PR: Alright. I’m 60, so when you get to 60 you’ll realize what I mean. There comes a point later in life where you realize that exploiting somebody else’s life for your own advancement is not only stupid, it’s destructive. I have my agenda, the reader has their agenda, but in between, there is a space where you can tell the truth and when you do that, people are going to buy your books, people are going to give you advances to write your books, and you don’t have to break news or have sensational stuff. There’s a point where if you’re just telling somebody’s truth or maybe your own, it works. I really feel as if I surrounded Phil Jackson. I really feel as if I understood him and could show the readers why Phil Jackson could be both a Buddhist, spiritualist, off-the-wall guy and the most competitive insane asshole ever and therefore won 11 rings–the combined total Vince Lombard and Pat Riley. I feel as if I am the first guy to tell it right but I don’t think I compromised any of my inner ethical rules writing the book.
AB: How much of an obstacle was it that you didn’t talk to Jordan, Pippen, Shaq or Kobe?
PR: The two best stories I ever wrote for GQ were about Ray Carruth, who took out a hit on his pregnant girlfriend, the number one pick of the Carolina Panthers, and Jason Williams, the former Net who shotgunned his driver to death. Neither of them talked to me. What I was able to do was approach their stories without them and that’s the best way to approach any subject. To answer your question, at the top, I had an editor who didn’t care that Michael Jordan and Scottie Pippin wouldn’t talk to me. “This is your book,” he said. “I don’t care about what Scottie Pippin thought about him or John Paxton or Kobe, just tell me what the hell is going in Phil’s brain.”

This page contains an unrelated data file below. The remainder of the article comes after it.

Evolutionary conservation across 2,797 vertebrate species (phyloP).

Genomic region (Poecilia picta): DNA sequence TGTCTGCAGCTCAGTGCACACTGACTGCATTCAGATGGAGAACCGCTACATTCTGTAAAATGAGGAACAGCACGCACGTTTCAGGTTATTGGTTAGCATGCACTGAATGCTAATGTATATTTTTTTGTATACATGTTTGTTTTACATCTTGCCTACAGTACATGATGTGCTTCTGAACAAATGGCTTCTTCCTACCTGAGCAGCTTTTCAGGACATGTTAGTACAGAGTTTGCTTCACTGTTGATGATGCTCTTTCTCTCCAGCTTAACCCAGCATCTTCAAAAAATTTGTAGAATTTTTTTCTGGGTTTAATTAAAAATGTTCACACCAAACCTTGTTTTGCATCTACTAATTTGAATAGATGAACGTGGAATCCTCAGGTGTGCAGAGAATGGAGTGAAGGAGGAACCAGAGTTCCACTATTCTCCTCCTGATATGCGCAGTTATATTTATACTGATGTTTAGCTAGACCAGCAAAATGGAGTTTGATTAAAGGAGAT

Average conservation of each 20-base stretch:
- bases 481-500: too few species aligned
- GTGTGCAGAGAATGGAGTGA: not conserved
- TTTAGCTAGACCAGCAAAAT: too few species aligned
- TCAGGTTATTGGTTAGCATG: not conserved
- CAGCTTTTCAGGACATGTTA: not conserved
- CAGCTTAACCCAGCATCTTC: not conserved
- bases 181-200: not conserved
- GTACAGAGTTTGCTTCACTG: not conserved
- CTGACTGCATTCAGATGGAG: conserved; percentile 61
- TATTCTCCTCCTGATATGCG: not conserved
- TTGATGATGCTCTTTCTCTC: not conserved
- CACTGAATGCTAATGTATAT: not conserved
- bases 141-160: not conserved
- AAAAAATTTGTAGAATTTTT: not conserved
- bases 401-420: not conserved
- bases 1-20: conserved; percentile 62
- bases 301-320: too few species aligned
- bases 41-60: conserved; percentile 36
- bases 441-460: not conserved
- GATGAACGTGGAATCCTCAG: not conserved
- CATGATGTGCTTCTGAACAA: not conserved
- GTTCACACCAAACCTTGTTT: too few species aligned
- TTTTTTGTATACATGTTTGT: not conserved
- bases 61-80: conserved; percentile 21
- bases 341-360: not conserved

AB: Stars don’t generally give the most insightful interviews, either.
PR: You’re exactly right. In this case, none of the superstars would have told me anything about Phil that they hadn’t already told a hundred other writers. The last guys on the bench are often more valuable for a writer. They’re all looking at their coach to see what they could learn from the guy — about the game, about what it is to be successful. They take notes in their head. I could go on and list the number of people who have been his 11th and 12th player who have gone on to tremendous success as athletes, as athletic directors, as high school coaches, as really enlightened individuals. Unlike Michael Jordan, who is clearly the unhappiness man on Earth. Do you think we’ll ever be able to talk about how happy Kobe Bryant is? I don’t think so. But talking to those who had seen him through a truly authentic lens—and that includes Diane Mast and his old friend Charley Rosen—I think I was able to get to why he was the most successful coach ever. Anybody who is truly a success is a guy who inspires people to follow him and I think every guy Phil ever coached was willing to follow him. They wanted to follow him out of the foxhole because he treated them as equals.